I would hope by now that anyone who has studied Middle Eastern Dance has an appreciation for Tanoura. I’ve talked about it quite a bit in the Raqs Atlanta Yahoo Group and you can also go to Sal’s site and get more details. Sal is one of a long line of amazing presenters of this art and right now he is my top favourite. I think this might partly be because I watched his progression into this and I’ve seen how Sal has made something so sacred so much a part of him. Sal seems like a different person than the young man I met so many years ago at another big conference featuring top stars. He was once a fan in the audience, an enthusiast and look at him now. He is an incredible success story and our love for him grows every year. I can barely look at him and without getting emotional. It’s just that serious. He is a crucial part of Raqs history as it continues to weave its tapestry in the world of Global Dance. Sal is not just someone of which to be proud he is an essential part of a good conference and I pray he is featured again in the very near future. He brings not only excitement but the Essence of Egypt and cultural authenticity in a profound way.

Another amazing performer this weekend was one who danced to Cheb Khaled’s music. I could barely sit still through her entire performance. This was a wonderful and refreshing treat for any international community member in that audience. This is the type of music and performance that brings in dignitaries and their families. She represented the international community extremely well. I pray she is local and comes again.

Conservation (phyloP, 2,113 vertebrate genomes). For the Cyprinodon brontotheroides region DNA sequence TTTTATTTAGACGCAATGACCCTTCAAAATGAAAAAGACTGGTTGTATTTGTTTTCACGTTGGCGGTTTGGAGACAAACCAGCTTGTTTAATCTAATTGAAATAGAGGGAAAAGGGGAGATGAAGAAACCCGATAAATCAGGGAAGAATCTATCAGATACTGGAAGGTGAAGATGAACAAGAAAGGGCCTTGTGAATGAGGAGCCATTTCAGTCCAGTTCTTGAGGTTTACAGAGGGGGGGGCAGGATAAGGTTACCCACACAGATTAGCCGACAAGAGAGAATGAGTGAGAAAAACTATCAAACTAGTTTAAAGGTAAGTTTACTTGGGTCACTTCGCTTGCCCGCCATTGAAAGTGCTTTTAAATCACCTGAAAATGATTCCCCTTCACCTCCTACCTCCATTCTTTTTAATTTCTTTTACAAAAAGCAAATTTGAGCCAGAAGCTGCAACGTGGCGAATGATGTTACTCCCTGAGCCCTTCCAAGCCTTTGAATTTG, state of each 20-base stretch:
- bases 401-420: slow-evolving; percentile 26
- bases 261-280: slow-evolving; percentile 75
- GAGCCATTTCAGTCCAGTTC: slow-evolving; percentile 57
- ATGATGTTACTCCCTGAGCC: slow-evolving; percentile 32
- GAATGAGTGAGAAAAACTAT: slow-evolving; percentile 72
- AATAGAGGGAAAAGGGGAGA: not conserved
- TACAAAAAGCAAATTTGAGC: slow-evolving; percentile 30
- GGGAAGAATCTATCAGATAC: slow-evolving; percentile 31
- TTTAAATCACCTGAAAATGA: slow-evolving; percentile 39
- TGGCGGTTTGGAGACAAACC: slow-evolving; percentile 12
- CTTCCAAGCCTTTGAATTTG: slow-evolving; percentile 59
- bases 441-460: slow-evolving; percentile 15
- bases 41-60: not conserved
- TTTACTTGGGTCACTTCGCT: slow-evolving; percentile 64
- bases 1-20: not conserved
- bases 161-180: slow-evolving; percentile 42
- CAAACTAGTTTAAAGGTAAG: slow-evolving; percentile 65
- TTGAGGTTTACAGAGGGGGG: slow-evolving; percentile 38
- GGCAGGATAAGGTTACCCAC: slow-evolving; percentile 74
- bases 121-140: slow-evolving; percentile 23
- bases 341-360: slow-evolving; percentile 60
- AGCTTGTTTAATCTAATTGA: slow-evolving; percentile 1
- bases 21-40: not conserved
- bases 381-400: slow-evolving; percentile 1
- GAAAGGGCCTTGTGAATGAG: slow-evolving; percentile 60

A sizzlin’ hot performance was Issam playing the tabla at various intervals in the night. At one point I saw him with Global Dance on a fusion set. It added a lot to their work and I’m so glad he was there. Another scorching hot piece was an Egyptian set w/spinning assayah. I was absolutely thrilled to see it. I think they said the dancer’s name was Zahri. She was amazing! Loved it!

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Lotus Seeds – a group from the Tribal Bellydance Center of Atlanta (which includes a branch of SEEDs) was one of my top 3 favourites of the ENTIRE two nights. They presented a set so accurate to the region I had flashbacks of being with legendary groups like Tinariwen. I look forward to seeing their progress in the art. Job well done and thank you Ziah for making sure that style was included. It’s for presentations like this that I come to shows and happily invite others in the community to do the same. I was especially proud of this young lady of whom I learned is Hasna’s daughter Sienna. She was overwhelmingly perfect. The entire team should take pride in their presentation.